Hi everybody, I’m finishing up the first week, and I’d like to share my initial success stories. My son is 16 months old. We’re dealing with frequent angry outbursts, hitting things (including me) when he doesn’t get his way, etc. I know something has to change. Anything. Any time voices are raised, he bursts out crying and falls face-first on the ground, miserable. As a mother, I find that heartbreaking. I don’t want to give up and accept what everybody says, that it’s the terrible twos, and he needs strict boundaries, and it will pass. I haven’t had any idea how to work things out with such a young child (I’m still figuring that out, actually).

But we’re seeing the first promising signs. Like when I’m cooking. He’s been constantly underfoot, and I’ve been worried he’ll get hurt, spill hot water or oil on himself, burn himself, etc. On Wednesday I told him, “I need to cook right now so we can eat and not be hungry. What would you like to do instead of walking around right here where I am?” Even though I felt silly saying it, he took me by the hand, pointed to a small pot, got a wooden spoon, sat down on the kitchen floor, and started cooking too.

And I realized that it really could work if I treat him like an equal. It’s strange, but since then I’ve had no trouble cooking and he always entertains himself, so I don’t have to raise my voice out of fear that he’ll get hurt. Now our kitchen is full of laughter instead of tears!

Hi, I’d like to say thank you so much for the audios and the work you do. I started listening to your audios on YouTube about two months ago. It took me most of the summer to accept the most basic idea behind Unparenting: that my child isn’t spoiled or out of control at all, but in fact knows very well what he needs (and asks for it too). It’s been a slow process, but my relationship with my 2-year-old son has gradually begun to change.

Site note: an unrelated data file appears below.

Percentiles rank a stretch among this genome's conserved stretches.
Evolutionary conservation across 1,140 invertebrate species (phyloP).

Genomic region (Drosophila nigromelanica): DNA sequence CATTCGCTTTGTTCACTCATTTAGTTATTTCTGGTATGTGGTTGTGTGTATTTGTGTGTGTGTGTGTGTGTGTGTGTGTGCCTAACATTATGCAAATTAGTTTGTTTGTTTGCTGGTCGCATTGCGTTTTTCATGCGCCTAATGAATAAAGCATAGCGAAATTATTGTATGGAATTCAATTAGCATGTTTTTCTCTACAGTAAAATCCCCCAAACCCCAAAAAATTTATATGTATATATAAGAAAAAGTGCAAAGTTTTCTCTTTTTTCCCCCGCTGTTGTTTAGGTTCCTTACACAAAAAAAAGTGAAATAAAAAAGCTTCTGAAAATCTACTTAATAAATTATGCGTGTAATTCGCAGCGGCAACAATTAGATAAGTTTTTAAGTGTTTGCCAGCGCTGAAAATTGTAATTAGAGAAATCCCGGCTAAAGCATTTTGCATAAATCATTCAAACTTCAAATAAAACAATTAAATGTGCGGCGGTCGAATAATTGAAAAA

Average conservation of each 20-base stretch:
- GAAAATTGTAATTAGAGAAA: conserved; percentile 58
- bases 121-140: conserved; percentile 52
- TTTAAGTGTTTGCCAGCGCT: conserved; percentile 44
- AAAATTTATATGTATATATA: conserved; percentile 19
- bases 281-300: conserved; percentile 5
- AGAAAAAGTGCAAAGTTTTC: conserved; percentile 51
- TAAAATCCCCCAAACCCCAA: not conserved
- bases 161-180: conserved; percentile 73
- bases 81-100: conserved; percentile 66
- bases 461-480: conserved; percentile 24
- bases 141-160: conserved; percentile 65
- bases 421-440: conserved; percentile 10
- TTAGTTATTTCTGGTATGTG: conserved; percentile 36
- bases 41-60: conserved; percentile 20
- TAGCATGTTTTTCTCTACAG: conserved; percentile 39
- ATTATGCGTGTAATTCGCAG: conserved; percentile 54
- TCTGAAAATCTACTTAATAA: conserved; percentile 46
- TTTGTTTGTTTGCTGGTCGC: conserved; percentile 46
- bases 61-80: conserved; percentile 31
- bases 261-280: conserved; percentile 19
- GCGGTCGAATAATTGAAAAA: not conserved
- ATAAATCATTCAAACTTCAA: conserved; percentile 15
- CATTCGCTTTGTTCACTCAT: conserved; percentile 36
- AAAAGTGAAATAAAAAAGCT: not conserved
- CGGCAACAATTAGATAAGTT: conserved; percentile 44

Two months ago he was smack in the middle of the terrible twos. He was throwing himself on the ground whenever and wherever (most often at home!), screaming for what seemed like no reason at all, and acting inconsolable. Nothing worked. I was at my wits’ end. The neighbors were eyeing him like he was a spoiled brat, … and I was crying almost every night. Then I started explaining to him more about what was going on and why, and about how I was feeling. Plus I started paying more attention to HIM.

I had to write to you today, because for the first time in ages, I really enjoyed the weekend with him. That was something I couldn’t have imagined before (I got rid of all my maternity clothes and swore never to have another child). :) Thank you so much, and I wish everybody lots of success and happy families.

Before the Unparenting course, we were having trouble mainly with our 3-year-old daughter. We weren’t feeling good about things. She was incredibly oppositional about everything — even though I had read all the parenting books, I didn’t know how to put them into practice, so when things got tense, it was all Teachering and Policing.

Now that I’ve been through the course, my kids are almost never oppositional. And when they are, it’s because I failed to work things out with them or acknowledge their needs and emotions. Or because I wasn’t acting right, usually due to being tired.

We work things out. Besides my 3-year-old daughter, I also have 5-month-old twins and a 7-year-old son (currently struggling with doing things for himself, like getting dressed). I’m sure that once the twins get older, things will go even better. Most of all, I’m proud of my kids! They work things out together, they play so well together, they show empathy to themselves and others. They can work things out with us and among themselves. I feel so much better than before; sometimes it’s amazing :)

What now?

Look at other topics you’re interested in and keep on exploring the course.